In September 1994 Caldera announced a new economic plan, designed to pull the country out of its economic slump. The standard of living of the country’s middle class had fallen. The percentage of the average household’s income spent on food had increased from 28 percent to nearly 70 percent in 25 years. Caldera’s new plan called for reducing inflation and the deficit, an increase in foreign investment and foreign currency holdings, a reduction in the dependence on oil tax revenues, improvements in tax collection, and a rise in the domestic price of oil. Public unrest over the government’s handling of the crisis continued periodically throughout 1994 as demonstrators protested price increases.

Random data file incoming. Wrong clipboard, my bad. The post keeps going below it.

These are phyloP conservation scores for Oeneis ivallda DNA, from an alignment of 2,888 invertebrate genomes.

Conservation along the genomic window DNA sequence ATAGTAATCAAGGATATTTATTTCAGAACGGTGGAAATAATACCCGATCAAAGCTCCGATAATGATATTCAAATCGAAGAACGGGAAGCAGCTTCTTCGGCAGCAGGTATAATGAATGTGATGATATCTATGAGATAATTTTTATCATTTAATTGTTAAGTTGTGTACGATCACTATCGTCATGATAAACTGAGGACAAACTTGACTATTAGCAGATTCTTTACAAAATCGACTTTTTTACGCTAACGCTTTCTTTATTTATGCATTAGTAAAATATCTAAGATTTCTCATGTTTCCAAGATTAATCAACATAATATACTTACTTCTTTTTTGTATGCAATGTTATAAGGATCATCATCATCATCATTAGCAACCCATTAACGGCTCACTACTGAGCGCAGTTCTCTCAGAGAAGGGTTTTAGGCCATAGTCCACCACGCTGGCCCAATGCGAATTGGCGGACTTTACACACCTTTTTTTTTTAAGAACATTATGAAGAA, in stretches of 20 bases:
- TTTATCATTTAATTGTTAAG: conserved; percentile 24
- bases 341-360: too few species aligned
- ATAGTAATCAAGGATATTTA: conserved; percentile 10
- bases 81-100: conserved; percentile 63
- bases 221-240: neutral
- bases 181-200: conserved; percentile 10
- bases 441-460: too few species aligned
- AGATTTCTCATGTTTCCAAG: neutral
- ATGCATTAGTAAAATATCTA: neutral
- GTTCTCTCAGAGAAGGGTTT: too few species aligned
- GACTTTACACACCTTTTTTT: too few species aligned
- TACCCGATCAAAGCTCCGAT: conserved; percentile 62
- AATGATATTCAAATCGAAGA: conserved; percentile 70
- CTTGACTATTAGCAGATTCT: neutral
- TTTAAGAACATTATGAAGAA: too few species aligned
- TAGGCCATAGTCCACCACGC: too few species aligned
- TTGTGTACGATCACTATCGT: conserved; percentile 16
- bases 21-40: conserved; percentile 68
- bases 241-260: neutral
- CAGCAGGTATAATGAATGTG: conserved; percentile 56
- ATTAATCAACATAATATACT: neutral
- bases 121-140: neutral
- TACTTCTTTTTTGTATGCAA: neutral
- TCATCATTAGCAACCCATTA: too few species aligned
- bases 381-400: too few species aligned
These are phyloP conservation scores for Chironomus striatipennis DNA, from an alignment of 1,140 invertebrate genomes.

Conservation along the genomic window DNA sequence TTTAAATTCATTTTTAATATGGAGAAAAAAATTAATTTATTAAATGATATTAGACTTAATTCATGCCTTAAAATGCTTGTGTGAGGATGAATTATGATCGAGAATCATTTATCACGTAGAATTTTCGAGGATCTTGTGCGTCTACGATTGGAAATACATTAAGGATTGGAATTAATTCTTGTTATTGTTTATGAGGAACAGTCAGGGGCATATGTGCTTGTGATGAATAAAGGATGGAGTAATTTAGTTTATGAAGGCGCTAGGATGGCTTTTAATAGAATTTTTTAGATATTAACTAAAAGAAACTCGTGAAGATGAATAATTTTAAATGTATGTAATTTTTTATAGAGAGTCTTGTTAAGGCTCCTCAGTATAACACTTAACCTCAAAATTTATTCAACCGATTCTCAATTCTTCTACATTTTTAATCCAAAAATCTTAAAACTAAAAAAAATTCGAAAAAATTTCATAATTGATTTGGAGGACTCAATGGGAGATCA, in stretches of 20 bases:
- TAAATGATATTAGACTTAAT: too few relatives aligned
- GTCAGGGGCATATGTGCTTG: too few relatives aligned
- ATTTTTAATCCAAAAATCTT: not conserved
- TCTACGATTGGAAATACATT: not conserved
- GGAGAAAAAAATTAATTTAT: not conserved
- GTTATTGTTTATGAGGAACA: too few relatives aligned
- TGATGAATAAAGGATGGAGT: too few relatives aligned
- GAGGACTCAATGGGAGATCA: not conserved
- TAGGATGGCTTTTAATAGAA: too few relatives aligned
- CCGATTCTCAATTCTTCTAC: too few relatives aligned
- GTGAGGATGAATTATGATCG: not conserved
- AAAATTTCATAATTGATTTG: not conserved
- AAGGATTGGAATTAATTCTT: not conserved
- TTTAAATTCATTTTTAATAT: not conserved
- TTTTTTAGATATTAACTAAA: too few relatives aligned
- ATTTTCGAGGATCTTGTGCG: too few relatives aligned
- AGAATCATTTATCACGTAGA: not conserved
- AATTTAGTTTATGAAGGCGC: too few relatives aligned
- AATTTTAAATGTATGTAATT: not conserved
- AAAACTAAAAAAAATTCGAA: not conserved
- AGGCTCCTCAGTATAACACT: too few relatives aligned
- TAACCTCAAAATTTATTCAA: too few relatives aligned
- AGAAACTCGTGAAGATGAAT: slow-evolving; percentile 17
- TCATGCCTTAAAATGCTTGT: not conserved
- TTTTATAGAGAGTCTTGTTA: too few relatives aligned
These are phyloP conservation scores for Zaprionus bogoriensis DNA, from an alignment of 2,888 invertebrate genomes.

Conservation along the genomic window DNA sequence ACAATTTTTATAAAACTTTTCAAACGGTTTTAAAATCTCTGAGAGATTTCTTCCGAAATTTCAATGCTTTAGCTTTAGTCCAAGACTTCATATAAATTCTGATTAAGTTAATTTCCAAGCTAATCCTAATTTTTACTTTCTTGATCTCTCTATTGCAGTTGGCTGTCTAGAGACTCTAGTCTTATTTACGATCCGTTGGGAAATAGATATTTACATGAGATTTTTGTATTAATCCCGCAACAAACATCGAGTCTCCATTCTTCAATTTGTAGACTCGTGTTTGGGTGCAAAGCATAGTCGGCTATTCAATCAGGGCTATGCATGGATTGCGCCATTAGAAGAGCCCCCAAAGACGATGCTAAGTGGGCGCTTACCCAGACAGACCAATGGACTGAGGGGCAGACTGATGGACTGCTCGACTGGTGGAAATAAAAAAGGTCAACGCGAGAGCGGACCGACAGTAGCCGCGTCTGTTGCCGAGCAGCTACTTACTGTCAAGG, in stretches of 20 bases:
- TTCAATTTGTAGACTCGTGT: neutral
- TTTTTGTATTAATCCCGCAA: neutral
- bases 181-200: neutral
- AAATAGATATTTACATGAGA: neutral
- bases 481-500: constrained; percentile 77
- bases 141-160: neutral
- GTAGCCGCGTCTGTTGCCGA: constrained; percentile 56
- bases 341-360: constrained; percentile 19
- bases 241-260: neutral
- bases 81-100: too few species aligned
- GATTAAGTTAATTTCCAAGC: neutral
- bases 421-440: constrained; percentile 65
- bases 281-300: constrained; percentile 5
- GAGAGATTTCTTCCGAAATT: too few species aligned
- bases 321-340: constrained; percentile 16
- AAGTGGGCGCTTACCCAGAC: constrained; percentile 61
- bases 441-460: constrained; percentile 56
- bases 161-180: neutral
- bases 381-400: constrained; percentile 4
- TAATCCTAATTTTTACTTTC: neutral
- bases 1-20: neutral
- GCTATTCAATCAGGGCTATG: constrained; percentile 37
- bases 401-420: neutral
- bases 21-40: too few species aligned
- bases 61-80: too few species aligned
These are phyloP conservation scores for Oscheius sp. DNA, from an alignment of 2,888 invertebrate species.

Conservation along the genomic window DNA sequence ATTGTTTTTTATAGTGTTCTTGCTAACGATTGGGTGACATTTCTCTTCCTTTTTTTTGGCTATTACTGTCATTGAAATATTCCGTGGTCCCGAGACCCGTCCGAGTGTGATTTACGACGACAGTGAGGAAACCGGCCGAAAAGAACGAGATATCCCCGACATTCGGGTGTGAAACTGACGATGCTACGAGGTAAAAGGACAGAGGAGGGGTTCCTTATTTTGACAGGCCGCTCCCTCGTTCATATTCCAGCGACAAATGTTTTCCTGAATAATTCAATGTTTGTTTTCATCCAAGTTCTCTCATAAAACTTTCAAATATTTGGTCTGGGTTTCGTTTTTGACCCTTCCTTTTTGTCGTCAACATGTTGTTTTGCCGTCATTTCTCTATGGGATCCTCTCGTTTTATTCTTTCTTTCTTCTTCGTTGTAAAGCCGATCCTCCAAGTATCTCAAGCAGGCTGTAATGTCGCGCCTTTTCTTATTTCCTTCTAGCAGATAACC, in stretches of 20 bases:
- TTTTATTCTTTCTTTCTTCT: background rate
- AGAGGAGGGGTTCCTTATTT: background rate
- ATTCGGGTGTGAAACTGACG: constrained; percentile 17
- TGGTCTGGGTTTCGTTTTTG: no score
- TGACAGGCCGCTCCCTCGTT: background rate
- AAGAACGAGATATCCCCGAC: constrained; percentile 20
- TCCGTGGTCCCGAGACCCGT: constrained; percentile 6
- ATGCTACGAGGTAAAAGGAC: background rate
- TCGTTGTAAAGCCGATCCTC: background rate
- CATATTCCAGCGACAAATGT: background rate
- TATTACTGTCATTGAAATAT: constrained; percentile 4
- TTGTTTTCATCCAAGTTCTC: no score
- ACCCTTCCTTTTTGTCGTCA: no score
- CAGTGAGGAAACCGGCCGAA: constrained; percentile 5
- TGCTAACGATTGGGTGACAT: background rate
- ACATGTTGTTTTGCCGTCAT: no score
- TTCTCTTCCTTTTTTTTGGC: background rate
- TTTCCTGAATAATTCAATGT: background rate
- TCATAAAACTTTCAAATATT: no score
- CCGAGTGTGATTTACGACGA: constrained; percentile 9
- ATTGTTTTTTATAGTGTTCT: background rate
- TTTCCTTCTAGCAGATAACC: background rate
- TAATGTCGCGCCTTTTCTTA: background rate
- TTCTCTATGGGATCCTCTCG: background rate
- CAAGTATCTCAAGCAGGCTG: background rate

In 1995 the National Congress approved a bill that allowed foreign oil companies to carry out joint exploration and production ventures with Venezuela’s state-owned oil company. Although the government decided to allow private investment in the oil industry, agreements with investors stipulated that the state would take close to 90 percent of the industry’s profits.
Foreign investment was also encouraged to exploit the gold deposits discovered near the country’s western border. Taxes on mining companies were cut, and the central bank’s monopoly on purchasing gold was ended. Also in 1995 the government restored the civil liberties suspended the previous year and drastically reduced government subsidies for automobile fuel.
In 1996 the sales tax was also raised from 12.5 percent to 16.5 percent. These measures were meant to slow inflation and foster balance and growth of the economy. However, Venezuelans saw the cost of living double in 1996, while wages remained steady. In 1997 the government gave in to public pressure and granted a 77 percent raise to government workers. "Venezuela" © Emmanuel BUCHOT, Encarta, Wikipedia
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